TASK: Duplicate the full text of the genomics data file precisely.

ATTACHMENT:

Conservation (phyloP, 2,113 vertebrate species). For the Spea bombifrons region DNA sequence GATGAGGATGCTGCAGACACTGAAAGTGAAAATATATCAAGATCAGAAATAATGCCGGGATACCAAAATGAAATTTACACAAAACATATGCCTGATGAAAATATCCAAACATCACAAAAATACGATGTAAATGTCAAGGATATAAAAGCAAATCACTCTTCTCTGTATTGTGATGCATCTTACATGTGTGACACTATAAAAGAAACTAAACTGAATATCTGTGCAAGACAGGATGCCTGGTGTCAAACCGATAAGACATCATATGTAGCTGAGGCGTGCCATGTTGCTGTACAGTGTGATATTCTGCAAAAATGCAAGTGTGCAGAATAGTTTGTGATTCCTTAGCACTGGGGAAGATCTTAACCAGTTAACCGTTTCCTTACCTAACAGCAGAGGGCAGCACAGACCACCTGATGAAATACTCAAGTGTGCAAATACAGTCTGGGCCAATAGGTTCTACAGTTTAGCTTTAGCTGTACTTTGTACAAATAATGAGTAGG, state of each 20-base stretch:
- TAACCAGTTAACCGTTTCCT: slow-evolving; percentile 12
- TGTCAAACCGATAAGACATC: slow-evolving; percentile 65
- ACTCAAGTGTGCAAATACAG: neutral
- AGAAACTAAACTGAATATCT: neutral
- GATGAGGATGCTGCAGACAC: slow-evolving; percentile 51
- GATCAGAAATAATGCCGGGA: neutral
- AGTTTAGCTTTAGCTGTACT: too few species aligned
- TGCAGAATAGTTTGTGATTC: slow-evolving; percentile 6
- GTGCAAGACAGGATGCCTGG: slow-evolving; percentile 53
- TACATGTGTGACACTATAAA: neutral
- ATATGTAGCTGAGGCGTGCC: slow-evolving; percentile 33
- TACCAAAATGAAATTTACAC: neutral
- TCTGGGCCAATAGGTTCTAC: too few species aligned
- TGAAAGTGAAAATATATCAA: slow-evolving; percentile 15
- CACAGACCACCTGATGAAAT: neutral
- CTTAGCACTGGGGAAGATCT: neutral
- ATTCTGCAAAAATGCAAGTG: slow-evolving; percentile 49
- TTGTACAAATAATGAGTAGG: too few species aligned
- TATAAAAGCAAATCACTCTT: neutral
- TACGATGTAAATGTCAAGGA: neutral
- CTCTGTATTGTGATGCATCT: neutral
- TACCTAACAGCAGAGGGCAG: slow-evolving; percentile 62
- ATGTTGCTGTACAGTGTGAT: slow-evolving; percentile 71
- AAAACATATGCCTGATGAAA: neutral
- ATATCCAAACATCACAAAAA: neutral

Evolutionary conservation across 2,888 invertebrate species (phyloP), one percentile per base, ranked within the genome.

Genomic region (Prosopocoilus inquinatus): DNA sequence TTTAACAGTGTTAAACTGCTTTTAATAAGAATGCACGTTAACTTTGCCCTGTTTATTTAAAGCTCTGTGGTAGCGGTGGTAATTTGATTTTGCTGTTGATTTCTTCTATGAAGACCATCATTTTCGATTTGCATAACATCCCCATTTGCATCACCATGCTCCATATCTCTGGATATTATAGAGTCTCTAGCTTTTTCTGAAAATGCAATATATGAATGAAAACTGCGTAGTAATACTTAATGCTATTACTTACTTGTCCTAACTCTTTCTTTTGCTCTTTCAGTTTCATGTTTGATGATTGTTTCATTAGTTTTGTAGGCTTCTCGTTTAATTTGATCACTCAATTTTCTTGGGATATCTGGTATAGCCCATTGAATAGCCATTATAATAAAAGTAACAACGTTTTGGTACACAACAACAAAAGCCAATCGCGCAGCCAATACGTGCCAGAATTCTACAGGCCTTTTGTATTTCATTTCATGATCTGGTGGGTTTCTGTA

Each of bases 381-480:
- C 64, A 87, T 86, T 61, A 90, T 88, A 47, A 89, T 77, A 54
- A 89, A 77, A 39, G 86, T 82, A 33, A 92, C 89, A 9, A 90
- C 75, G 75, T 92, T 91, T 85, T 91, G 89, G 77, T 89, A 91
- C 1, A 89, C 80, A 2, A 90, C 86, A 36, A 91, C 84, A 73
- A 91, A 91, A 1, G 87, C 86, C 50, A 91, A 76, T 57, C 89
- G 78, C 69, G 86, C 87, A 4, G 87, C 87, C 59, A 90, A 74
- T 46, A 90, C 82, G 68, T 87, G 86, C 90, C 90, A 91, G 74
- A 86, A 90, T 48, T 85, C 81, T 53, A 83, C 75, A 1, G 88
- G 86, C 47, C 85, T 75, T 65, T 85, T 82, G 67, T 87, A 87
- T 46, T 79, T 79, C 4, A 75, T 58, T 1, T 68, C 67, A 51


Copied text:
Conservation (phyloP, 2,113 vertebrate species). For the Spea bombifrons region DNA sequence GATGAGGATGCTGCAGACACTGAAAGTGAAAATATATCAAGATCAGAAATAATGCCGGGATACCAAAATGAAATTTACACAAAACATATGCCTGATGAAAATATCCAAACATCACAAAAATACGATGTAAATGTCAAGGATATAAAAGCAAATCACTCTTCTCTGTATTGTGATGCATCTTACATGTGTGACACTATAAAAGAAACTAAACTGAATATCTGTGCAAGACAGGATGCCTGGTGTCAAACCGATAAGACATCATATGTAGCTGAGGCGTGCCATGTTGCTGTACAGTGTGATATTCTGCAAAAATGCAAGTGTGCAGAATAGTTTGTGATTCCTTAGCACTGGGGAAGATCTTAACCAGTTAACCGTTTCCTTACCTAACAGCAGAGGGCAGCACAGACCACCTGATGAAATACTCAAGTGTGCAAATACAGTCTGGGCCAATAGGTTCTACAGTTTAGCTTTAGCTGTACTTTGTACAAATAATGAGTAGG, state of each 20-base stretch:
- TAACCAGTTAACCGTTTCCT: slow-evolving; percentile 12
- TGTCAAACCGATAAGACATC: slow-evolving; percentile 65
- ACTCAAGTGTGCAAATACAG: neutral
- AGAAACTAAACTGAATATCT: neutral
- GATGAGGATGCTGCAGACAC: slow-evolving; percentile 51
- GATCAGAAATAATGCCGGGA: neutral
- AGTTTAGCTTTAGCTGTACT: too few species aligned
- TGCAGAATAGTTTGTGATTC: slow-evolving; percentile 6
- GTGCAAGACAGGATGCCTGG: slow-evolving; percentile 53
- TACATGTGTGACACTATAAA: neutral
- ATATGTAGCTGAGGCGTGCC: slow-evolving; percentile 33
- TACCAAAATGAAATTTACAC: neutral
- TCTGGGCCAATAGGTTCTAC: too few species aligned
- TGAAAGTGAAAATATATCAA: slow-evolving; percentile 15
- CACAGACCACCTGATGAAAT: neutral
- CTTAGCACTGGGGAAGATCT: neutral
- ATTCTGCAAAAATGCAAGTG: slow-evolving; percentile 49
- TTGTACAAATAATGAGTAGG: too few species aligned
- TATAAAAGCAAATCACTCTT: neutral
- TACGATGTAAATGTCAAGGA: neutral
- CTCTGTATTGTGATGCATCT: neutral
- TACCTAACAGCAGAGGGCAG: slow-evolving; percentile 62
- ATGTTGCTGTACAGTGTGAT: slow-evolving; percentile 71
- AAAACATATGCCTGATGAAA: neutral
- ATATCCAAACATCACAAAAA: neutral

Evolutionary conservation across 2,888 invertebrate species (phyloP), one percentile per base, ranked within the genome.

Genomic region (Prosopocoilus inquinatus): DNA sequence TTTAACAGTGTTAAACTGCTTTTAATAAGAATGCACGTTAACTTTGCCCTGTTTATTTAAAGCTCTGTGGTAGCGGTGGTAATTTGATTTTGCTGTTGATTTCTTCTATGAAGACCATCATTTTCGATTTGCATAACATCCCCATTTGCATCACCATGCTCCATATCTCTGGATATTATAGAGTCTCTAGCTTTTTCTGAAAATGCAATATATGAATGAAAACTGCGTAGTAATACTTAATGCTATTACTTACTTGTCCTAACTCTTTCTTTTGCTCTTTCAGTTTCATGTTTGATGATTGTTTCATTAGTTTTGTAGGCTTCTCGTTTAATTTGATCACTCAATTTTCTTGGGATATCTGGTATAGCCCATTGAATAGCCATTATAATAAAAGTAACAACGTTTTGGTACACAACAACAAAAGCCAATCGCGCAGCCAATACGTGCCAGAATTCTACAGGCCTTTTGTATTTCATTTCATGATCTGGTGGGTTTCTGTA

Each of bases 381-480:
- C 64, A 87, T 86, T 61, A 90, T 88, A 47, A 89, T 77, A 54
- A 89, A 77, A 39, G 86, T 82, A 33, A 92, C 89, A 9, A 90
- C 75, G 75, T 92, T 91, T 85, T 91, G 89, G 77, T 89, A 91
- C 1, A 89, C 80, A 2, A 90, C 86, A 36, A 91, C 84, A 73
- A 91, A 91, A 1, G 87, C 86, C 50, A 91, A 76, T 57, C 89
- G 78, C 69, G 86, C 87, A 4, G 87, C 87, C 59, A 90, A 74
- T 46, A 90, C 82, G 68, T 87, G 86, C 90, C 90, A 91, G 74
- A 86, A 90, T 48, T 85, C 81, T 53, A 83, C 75, A 1, G 88
- G 86, C 47, C 85, T 75, T 65, T 85, T 82, G 67, T 87, A 87
- T 46, T 79, T 79, C 4, A 75, T 58, T 1, T 68, C 67, A 51